April 01, 2013
About Direct Selling, Horse Meat and Politics
by Maurits Bruggink
European Commissioner for Entrepreneurship Michel Barnier with Seldia Executive Director Maurits Bruggink at the European Parliament earlier this year.
Earlier this year, hysteria and panic followed the finding of horse meat in some “beef-labelled” burgers and lasagnas in England. Uproar and consternation in the wake of this scandal led to a sweeping mistrust of mincemeat [British English for hamburger] an average Englishman would consume on a daily basis, having enormous repercussion for both industry and economy.
As direct selling representatives, we have to be vigilant, making sure our “beef” is not only held to the highest standards, but also protected from those attempting to stain the industry’s image through unethical trading practices. As it took only one rogue slaughterhouse to damage the food industry’s image and scare consumers, it could take one deceiving direct selling company to cause problems for Europe’s entire sector.
The direct selling sector in Europe will continue to vigorously fight companies that do not comply with the World Federation’s Code of Ethics. As a well-regulated sector, we can claim more fitting regulations and build on the already well-established consumer confidence. It is a true testament to the direct selling industry as a whole, and to the Code of Ethic’s insightfulness and diligence in particular, that the turnover grew by over 8 per cent in 2011, with similar statistics expected for 2012.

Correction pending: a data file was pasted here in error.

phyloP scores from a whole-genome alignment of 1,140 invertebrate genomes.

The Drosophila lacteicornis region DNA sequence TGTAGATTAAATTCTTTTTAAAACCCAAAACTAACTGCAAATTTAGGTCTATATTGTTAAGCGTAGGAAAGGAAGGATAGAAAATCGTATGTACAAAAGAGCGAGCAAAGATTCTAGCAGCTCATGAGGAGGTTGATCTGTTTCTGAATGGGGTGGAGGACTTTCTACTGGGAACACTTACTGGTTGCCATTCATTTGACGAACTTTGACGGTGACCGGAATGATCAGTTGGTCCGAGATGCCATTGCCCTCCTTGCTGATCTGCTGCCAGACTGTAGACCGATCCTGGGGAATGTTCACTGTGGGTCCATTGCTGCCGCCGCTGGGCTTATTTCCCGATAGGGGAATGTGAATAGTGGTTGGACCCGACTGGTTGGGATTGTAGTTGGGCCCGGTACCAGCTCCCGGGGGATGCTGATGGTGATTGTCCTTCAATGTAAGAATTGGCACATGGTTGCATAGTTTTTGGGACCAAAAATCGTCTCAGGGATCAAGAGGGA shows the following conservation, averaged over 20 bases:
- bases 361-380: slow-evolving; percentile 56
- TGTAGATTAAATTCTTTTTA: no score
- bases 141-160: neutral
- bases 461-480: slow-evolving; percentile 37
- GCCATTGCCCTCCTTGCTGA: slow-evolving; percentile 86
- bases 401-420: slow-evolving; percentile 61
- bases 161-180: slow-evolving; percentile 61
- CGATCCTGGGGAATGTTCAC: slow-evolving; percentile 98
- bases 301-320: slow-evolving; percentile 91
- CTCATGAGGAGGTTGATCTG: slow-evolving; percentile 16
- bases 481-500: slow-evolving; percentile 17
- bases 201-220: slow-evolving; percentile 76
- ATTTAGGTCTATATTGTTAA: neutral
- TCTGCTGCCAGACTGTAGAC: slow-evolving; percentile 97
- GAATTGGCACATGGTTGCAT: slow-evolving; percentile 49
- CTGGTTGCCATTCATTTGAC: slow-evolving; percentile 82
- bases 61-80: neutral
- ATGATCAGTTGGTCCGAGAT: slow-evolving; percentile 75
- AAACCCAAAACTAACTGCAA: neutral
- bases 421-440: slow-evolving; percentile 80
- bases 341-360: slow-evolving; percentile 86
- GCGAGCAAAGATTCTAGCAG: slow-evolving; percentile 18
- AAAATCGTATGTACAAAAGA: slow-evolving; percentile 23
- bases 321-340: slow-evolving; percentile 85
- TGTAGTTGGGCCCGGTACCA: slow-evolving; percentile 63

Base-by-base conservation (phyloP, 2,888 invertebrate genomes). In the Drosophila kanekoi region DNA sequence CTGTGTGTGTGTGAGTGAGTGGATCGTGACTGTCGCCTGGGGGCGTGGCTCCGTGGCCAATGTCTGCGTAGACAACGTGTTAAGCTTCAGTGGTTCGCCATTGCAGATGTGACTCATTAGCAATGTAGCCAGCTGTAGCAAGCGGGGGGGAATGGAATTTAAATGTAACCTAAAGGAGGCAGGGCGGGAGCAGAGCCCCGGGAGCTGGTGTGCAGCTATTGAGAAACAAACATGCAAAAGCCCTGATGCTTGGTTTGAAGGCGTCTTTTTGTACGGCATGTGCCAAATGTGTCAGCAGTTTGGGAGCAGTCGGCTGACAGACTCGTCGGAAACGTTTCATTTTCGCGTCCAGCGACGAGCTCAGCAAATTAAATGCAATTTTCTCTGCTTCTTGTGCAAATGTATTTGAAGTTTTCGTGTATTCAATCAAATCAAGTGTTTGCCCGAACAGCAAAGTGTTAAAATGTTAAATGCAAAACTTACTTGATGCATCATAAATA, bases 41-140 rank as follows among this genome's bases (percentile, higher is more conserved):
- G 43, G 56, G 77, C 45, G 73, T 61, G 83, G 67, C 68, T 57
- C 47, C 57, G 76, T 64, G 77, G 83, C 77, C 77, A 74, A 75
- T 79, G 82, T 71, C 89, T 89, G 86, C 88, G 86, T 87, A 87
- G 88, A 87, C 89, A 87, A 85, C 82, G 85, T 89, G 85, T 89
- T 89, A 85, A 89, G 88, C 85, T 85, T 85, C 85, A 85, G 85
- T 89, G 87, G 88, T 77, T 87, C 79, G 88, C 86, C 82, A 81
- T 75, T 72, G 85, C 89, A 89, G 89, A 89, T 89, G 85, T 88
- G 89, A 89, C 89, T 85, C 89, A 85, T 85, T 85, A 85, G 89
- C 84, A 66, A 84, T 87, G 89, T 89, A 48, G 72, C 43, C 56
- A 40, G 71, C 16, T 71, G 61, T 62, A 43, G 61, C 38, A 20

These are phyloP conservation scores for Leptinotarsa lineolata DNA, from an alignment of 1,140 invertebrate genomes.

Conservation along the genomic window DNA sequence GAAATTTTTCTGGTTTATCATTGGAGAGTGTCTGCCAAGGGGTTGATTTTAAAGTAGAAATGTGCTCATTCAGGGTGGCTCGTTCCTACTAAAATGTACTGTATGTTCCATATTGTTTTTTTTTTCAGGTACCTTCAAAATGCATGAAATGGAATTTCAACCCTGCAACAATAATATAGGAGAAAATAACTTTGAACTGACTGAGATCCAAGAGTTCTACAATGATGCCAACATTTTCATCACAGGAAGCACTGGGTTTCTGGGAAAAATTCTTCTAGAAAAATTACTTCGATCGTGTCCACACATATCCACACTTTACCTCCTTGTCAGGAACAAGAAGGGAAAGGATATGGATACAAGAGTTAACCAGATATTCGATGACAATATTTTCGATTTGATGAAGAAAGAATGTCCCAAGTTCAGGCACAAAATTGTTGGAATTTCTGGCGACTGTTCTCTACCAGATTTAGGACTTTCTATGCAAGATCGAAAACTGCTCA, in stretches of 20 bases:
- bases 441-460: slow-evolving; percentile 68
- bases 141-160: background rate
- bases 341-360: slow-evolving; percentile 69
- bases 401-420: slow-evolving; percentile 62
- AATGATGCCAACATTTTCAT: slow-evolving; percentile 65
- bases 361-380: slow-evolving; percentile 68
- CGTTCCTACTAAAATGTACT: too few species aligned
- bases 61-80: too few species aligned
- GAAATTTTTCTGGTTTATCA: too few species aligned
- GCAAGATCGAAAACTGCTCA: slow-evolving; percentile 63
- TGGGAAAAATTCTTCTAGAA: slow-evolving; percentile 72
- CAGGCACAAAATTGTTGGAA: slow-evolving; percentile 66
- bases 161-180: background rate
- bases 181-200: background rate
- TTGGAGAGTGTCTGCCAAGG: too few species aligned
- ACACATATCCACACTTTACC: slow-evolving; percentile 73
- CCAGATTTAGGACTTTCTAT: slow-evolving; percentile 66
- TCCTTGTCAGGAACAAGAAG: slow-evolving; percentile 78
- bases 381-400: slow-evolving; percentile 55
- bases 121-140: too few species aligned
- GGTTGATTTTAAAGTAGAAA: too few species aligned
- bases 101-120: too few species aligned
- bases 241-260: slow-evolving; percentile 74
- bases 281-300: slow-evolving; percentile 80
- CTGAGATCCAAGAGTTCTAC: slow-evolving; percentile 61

Due to Seldia’s efforts, direct selling is recognised as a form of entrepreneurship that can help Europe out of the economic crisis. Entrepreneurship has not always gotten the recognition it deserves on the Continent, but times are changing and government and citizens both realise that the State can no longer guarantee jobs or prosperity. Entrepreneurship has become a part of the solution.
Seldia is able to highlight its spirit of entrepreneurship through one of its unique characteristics: 84 per cent of all direct sellers in Europe are women. At the same time, only 30 per cent of all entrepreneurs in the EU are women, a figure that politicians want to see grow. There is therefore a widening interest to learn about the prospects that direct selling has to offer, as illustrated by the exhibition on Women Entrepreneurs organised by Seldia at the European Parliament earlier this year.
The exhibition attracted over 500 participants and was partnered with 25 women entrepreneurship organisations. Throughout one week, politicians at all levels learned about the issues facing women entrepreneurs and the opportunities that direct selling has to offer. Now that entrepreneurship is at the forefront of EU institutions’ agendas, it is the right moment to work with them to reduce the red tape and tax rates, recognise the status of independent direct sellers, promote direct selling and work on training and education.
Over the last three years the European market had a positive growth despite the economic crisis. However, our sales figures are still well below those of the United States. Sales in the European Union are around US$ 17.5 billion, compared to almost US$30 billion in the US. The difference in number of direct sellers is even bigger, with 4.7 million in the EU, compared to 15.6 million in the US. With the current climate in favour of entrepreneurship, the European direct selling figures are bound to increase further, something which will only happen when we successfully target unethical trading practices undermining our market.
Maurits Bruggink is Executive Director of Seldia, the European Direct Selling Association.